Warning:your university may be planning to introduce a smart card that can be used to trace your movements and spending patterns within your institution!
Mondex, a product of Midland Bank, is a smart card which is currently being used at only a few institutions. However, obviously Midland would not to go to all this expense of developing the product and the nnecessary equipment without planning to introduce it to larger numbers. At present, it has only been introduced at York, Sheffield Hallam, Nottingham and Exeter, with the aim of alleviating large amounnts of cash handling and reducing potential problems with security.
The Mondexcard at York was introduced in October, combined with the library card and computer ID. Students can now buy food, borrow library books, get their laundry done and pay for drinks at the bar. The Studennt Union states in its opinion "there are no perceived benefits". Certainly, it seems fairly pointless for students, when the rest of the world beyond campus continues to use cash!
The intention at York is to abolish cash on campus by next year. This obviously has numerous organisational implications - and implications for being able to trace students' spending patterns: there is undoubtedly a possibilityof misuse of the information stored on the card, although York's Vice-Chancellor has explicitly stated that the information obtained through use of the card will only be used to examine levels of saless for different products on campus, and that this would be no threat to the integrity of students' personal ac-counts.
There has been considerable dis-satisfaction, as the scheme has gone ahead despite opposition, particularly in the light of Midland boycotts. The York experience is that consultation took place betweenn the Director of Finance and the Student Union - but only because there is a Union shop on campus. However, there was no consultation specifically for postgraduates for whom it has greater implicationns and will cause more inconvenience.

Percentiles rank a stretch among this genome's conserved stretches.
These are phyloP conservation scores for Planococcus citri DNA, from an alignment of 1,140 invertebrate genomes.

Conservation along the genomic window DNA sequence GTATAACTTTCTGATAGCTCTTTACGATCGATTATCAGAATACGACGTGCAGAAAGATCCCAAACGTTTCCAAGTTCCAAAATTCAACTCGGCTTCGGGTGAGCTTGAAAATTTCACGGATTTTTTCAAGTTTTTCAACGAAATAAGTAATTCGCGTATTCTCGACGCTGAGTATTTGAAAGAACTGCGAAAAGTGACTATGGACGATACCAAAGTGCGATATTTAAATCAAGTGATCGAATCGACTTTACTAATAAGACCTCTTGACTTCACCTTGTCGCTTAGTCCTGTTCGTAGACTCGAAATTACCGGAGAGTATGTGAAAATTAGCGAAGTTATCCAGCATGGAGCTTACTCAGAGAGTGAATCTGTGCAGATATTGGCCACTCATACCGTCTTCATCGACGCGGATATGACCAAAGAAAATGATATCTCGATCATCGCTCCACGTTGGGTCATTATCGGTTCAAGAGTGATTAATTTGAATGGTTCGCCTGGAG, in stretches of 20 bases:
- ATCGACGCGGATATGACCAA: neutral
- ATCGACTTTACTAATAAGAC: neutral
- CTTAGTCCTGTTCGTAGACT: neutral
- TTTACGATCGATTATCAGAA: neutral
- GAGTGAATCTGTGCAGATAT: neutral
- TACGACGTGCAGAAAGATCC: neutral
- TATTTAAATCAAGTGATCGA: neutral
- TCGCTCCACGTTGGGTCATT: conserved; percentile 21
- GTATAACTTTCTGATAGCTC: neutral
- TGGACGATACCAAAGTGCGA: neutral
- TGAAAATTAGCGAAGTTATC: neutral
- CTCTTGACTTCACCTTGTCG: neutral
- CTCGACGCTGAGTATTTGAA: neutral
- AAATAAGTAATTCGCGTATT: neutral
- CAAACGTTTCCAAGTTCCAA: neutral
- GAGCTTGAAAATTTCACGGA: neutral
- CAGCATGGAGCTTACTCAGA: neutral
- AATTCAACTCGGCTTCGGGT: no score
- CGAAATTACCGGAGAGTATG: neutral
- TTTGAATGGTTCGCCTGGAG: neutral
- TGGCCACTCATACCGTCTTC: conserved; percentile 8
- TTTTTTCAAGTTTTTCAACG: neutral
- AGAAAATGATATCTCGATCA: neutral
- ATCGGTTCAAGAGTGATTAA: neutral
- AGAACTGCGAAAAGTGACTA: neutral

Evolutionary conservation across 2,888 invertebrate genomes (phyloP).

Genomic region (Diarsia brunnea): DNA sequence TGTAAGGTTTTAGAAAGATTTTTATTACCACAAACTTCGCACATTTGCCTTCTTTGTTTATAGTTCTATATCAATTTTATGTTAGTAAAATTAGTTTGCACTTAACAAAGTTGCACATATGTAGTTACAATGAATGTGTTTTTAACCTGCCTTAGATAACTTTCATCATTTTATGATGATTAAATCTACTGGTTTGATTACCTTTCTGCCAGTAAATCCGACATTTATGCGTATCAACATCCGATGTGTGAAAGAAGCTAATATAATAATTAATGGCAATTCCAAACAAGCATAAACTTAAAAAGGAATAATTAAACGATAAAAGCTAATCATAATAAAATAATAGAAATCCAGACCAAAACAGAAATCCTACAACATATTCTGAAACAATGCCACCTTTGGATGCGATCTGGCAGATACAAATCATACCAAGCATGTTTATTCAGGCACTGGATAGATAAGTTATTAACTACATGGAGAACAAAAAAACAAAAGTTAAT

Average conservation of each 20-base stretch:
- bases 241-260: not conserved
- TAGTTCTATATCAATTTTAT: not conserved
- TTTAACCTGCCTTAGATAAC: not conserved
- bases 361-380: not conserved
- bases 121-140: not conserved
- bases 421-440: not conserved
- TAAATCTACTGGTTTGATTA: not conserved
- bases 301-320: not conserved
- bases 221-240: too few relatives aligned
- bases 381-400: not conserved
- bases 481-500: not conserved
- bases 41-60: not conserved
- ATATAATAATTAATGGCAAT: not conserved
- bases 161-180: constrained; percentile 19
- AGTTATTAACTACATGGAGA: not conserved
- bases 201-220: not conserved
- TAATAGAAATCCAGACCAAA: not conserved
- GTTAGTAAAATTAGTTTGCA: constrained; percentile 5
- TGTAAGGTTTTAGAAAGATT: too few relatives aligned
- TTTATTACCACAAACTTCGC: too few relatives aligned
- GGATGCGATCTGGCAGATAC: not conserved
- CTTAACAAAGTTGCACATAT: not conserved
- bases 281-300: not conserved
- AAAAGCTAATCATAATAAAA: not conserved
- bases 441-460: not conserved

Casual visitors, part time students, students who live off-campus and those who are not regularly at their institution will experience some frustration at having to waste precious time loading up the caard, just to buy a packet of crisps. As for those who stay for a weekend, if they have not used up all that they have on their card, the question remains how the surplus would be refunded. The Universsity will soon make a fast buck out of conference guests and casual users!
In York, members of the public come and eat and use other services. The University seems unaware, on the other hand, that it may be losing casual sales and alienating itself further from the surroundinng community, due to the introduction of Mondex, which makes it impossible for them to use university services.
The use of cards, it appears will be compulsory. Ironically, it takes longer to pay for the goods on the card, than with cash! Also, students are distrustful of such technology and there are no receiipts or statements produced. At an event last year the mondex system on campus was completely disabled when one cash till was unplugged.
In the light of these concerns, one would hope that the institutions and Midland would have given it more thought and considered students' opinions. They appear to have learnt little from previous experrience with the loan scheme, which was a tremendous failure due to lack of consultation.